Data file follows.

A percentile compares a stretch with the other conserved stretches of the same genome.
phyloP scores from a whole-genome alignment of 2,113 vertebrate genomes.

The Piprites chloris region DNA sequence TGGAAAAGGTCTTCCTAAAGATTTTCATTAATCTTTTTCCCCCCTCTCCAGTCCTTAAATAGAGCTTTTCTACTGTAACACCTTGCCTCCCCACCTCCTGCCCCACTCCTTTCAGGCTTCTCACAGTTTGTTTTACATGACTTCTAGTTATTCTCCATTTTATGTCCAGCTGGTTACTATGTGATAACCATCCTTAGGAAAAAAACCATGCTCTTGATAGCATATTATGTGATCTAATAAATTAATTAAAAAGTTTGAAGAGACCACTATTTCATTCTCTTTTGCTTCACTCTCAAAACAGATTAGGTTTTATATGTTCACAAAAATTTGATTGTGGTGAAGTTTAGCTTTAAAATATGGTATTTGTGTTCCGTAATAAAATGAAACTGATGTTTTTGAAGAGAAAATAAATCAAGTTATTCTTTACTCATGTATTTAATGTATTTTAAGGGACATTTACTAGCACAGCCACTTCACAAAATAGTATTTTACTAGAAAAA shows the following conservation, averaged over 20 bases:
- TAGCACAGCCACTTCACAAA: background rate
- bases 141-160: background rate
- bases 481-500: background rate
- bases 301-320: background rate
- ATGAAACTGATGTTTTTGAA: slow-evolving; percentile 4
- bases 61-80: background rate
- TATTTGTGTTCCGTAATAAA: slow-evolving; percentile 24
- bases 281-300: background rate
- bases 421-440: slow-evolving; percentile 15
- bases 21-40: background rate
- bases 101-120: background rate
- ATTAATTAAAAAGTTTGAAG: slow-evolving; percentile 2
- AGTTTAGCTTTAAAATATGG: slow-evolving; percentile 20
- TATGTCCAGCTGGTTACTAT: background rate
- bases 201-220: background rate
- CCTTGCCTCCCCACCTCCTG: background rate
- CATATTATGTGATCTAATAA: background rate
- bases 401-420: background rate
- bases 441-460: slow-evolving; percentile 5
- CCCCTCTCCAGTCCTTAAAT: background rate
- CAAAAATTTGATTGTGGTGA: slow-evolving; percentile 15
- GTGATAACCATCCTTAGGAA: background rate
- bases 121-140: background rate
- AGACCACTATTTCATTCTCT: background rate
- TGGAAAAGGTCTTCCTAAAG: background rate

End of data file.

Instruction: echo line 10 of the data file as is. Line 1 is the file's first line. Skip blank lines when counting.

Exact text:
- TATTTGTGTTCCGTAATAAA: slow-evolving; percentile 24